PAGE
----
The Pacific Tsunami Warning System has been tested for the first time with a two-phase, region-wide drill, sending alerts about imaginary earthquakes and tsunamis to dozens of countries. An extra bit of authenticity was added to the tests, when real earthquakes struck parts of the region.
A mock warning of a tsunami, triggered by an imaginary earthquake in the northern Philippines, put more than 20 countries in the Western Pacific and the South China Sea on high alert Wednesday morning.
A day earlier, the Pacific Tsunami Warning Center in Hawaii and other sub-regional warning centers sent out warnings of a mock earthquake off the coast of central Chile.
The aim of the unprecedented two-day, Pacific-wide exercise - code-named "Pacific Wave 06" - was to avoid a repeat of the 2004 disaster in the Indian Ocean, where a tsunami left more than 200,000 people dead or missing. Experts say a functioning alert system then might have saved many lives.
Mark Sullivan, Australia-based chairman of the exercise task team, says testing is a key element in the success of a tsunami warning system.
"It's only through exercising and training, practice, that people become familiar with the arrangements and therefore can respond appropriately when a real event does occur," he explained.
The first stage of the exercise tested the dissemination of alert messages from tsunami warning centers in Hawaii and other places to national emergency authorities. Warnings were relayed in numerous ways, including e-mail, fax and text messages. The more than 30 countries participating in Tuesday's drill, in the Americas and the Central and South Pacific, all said they received the warnings.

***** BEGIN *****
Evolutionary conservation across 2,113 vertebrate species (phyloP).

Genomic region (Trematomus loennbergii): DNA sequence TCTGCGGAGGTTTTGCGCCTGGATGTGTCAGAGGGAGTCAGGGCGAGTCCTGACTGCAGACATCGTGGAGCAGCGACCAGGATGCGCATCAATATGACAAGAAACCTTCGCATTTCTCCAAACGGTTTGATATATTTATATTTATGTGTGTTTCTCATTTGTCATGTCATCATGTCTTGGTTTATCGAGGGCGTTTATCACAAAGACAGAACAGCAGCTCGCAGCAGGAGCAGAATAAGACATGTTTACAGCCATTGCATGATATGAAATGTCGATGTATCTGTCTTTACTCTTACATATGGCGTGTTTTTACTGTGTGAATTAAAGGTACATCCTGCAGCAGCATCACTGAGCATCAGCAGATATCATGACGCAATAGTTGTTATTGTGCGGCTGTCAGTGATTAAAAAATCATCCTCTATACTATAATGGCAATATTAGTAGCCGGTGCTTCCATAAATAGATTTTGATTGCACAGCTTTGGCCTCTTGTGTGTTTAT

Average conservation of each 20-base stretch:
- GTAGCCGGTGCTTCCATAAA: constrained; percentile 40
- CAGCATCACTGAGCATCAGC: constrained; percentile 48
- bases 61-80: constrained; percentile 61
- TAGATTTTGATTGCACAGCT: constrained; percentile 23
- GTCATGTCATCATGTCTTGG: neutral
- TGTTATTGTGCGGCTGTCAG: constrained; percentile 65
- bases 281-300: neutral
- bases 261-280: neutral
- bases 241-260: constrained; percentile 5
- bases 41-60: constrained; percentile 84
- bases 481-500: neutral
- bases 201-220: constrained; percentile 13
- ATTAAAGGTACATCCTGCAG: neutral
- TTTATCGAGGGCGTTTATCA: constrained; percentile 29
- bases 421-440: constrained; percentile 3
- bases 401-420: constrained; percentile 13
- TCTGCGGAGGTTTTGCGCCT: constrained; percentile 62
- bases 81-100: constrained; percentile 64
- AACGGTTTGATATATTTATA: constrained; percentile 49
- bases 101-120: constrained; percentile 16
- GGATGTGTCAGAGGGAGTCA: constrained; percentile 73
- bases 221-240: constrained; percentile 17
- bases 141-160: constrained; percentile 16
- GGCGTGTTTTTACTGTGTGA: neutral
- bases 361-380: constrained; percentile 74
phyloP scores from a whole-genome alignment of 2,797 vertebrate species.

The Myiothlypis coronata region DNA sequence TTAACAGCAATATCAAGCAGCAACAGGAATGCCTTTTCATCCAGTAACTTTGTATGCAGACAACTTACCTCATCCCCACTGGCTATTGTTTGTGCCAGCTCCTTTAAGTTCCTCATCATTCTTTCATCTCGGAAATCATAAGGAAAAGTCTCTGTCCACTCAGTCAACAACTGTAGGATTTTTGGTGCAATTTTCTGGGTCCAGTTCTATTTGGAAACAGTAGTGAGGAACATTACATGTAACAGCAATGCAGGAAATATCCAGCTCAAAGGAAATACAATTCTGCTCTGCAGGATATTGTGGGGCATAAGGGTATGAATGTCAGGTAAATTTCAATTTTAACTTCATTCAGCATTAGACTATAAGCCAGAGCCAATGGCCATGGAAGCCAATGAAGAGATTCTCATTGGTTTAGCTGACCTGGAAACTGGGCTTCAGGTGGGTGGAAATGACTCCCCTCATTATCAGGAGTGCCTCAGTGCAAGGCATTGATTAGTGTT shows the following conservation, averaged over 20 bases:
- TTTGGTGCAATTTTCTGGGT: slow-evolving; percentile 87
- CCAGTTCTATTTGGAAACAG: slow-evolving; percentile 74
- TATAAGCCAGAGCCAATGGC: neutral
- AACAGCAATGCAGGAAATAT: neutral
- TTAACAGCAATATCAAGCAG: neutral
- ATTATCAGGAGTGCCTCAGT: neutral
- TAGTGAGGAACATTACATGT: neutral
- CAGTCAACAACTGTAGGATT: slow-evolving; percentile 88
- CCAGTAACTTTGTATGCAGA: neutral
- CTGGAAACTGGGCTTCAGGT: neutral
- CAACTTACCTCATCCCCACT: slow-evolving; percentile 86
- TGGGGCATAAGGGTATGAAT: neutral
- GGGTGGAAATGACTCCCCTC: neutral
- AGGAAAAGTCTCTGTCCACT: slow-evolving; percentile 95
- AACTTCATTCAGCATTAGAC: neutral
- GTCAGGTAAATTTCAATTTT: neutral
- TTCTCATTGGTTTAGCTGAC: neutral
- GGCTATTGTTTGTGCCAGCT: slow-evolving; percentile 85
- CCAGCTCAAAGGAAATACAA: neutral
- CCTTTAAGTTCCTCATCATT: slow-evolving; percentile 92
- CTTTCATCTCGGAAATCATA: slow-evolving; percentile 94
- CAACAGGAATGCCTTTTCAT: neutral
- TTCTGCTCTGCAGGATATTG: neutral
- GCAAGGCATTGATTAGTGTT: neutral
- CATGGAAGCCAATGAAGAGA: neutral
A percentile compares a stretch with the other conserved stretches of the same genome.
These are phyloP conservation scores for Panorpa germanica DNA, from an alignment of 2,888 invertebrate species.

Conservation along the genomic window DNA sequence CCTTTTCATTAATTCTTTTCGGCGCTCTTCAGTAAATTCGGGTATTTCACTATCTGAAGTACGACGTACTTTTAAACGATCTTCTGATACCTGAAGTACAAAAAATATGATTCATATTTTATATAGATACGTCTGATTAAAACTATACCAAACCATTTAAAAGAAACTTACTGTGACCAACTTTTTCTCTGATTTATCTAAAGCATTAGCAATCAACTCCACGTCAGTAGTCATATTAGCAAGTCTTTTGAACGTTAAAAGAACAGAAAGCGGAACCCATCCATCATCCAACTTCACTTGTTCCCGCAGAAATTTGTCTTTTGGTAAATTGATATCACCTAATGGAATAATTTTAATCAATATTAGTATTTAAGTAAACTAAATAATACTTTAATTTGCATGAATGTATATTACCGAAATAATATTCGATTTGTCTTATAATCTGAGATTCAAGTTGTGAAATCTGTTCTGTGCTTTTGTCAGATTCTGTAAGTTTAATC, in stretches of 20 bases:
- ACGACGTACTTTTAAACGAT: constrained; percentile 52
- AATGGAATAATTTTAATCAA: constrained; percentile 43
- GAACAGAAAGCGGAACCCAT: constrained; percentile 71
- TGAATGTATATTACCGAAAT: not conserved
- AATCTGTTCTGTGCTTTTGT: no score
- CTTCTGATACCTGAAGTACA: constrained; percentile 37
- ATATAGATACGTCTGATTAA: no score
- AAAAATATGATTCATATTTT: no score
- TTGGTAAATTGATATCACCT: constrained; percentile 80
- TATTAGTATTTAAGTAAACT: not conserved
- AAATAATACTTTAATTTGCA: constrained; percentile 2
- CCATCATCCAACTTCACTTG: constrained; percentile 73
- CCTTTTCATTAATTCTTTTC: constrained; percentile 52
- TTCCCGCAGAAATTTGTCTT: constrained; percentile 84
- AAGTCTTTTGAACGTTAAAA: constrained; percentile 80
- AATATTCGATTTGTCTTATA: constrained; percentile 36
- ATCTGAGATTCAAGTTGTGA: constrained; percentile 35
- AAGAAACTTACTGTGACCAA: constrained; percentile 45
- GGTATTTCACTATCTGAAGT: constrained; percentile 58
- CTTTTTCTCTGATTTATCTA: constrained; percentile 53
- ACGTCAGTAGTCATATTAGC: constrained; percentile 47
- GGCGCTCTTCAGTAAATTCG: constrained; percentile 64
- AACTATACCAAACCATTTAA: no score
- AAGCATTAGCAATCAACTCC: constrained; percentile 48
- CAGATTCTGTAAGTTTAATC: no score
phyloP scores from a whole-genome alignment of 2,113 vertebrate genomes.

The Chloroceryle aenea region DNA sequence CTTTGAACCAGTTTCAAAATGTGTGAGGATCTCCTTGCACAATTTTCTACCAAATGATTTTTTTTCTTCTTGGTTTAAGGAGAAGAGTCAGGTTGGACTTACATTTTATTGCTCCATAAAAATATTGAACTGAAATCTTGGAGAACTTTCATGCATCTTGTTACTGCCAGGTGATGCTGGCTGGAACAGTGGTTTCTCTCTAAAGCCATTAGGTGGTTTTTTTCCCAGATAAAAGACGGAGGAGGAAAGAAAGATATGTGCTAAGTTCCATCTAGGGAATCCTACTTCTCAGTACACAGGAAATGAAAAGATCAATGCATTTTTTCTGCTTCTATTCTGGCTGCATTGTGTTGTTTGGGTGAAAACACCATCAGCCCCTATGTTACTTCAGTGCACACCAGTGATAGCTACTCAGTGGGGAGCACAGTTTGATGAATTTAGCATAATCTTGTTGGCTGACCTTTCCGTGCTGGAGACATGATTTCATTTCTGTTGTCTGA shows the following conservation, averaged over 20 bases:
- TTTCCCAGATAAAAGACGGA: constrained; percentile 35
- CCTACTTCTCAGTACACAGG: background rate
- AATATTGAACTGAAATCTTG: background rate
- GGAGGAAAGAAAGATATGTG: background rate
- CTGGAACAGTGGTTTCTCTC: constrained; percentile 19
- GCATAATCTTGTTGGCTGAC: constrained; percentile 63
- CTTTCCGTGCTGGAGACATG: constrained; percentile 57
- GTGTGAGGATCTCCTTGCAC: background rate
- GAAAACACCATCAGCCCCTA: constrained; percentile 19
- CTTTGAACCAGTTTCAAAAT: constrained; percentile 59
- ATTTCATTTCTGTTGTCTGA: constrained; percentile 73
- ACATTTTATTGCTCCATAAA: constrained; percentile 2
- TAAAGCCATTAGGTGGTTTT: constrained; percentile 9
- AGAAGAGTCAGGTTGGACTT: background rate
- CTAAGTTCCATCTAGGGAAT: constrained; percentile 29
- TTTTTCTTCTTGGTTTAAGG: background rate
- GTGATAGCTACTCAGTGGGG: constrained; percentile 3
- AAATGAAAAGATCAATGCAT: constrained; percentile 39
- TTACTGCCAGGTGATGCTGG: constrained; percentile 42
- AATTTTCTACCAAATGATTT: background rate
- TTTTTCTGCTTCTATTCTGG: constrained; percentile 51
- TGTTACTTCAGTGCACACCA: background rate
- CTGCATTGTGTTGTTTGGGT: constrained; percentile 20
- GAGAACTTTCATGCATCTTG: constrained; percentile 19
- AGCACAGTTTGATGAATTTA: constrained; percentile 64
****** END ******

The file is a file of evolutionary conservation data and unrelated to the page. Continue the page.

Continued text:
Participating countries were asked to simulate a national emergency response to the warnings. Some, such as Malaysia, Thailand and the Philippines, staged partial evacuations in coastal areas.
The exercise took on an air of reality when real earthquakes hit New Zealand and Indonesia on Tuesday, and Tonga on Wednesday. None of the earthquakes was strong enough to trigger real tsunami warnings, but they were a reminder of how volatile the region is.
William Erb is head of the coordination group for the Indian Ocean Tsunami Warning and Mitigation System in Perth, Australia. He says a warning system for the region hit by the 2004 tsunami has made considerable progress.
"Essentially the sea-level network is in place, the seismic system has been improved," he said, "the actual development of warning centers in the region has been worked on, several countries are building such centers, several countries are putting instruments in the water to do the detection - it's progressing very well."
The organizers of the exercise plan to hold regular Pacific-wide tsunami drills in the future.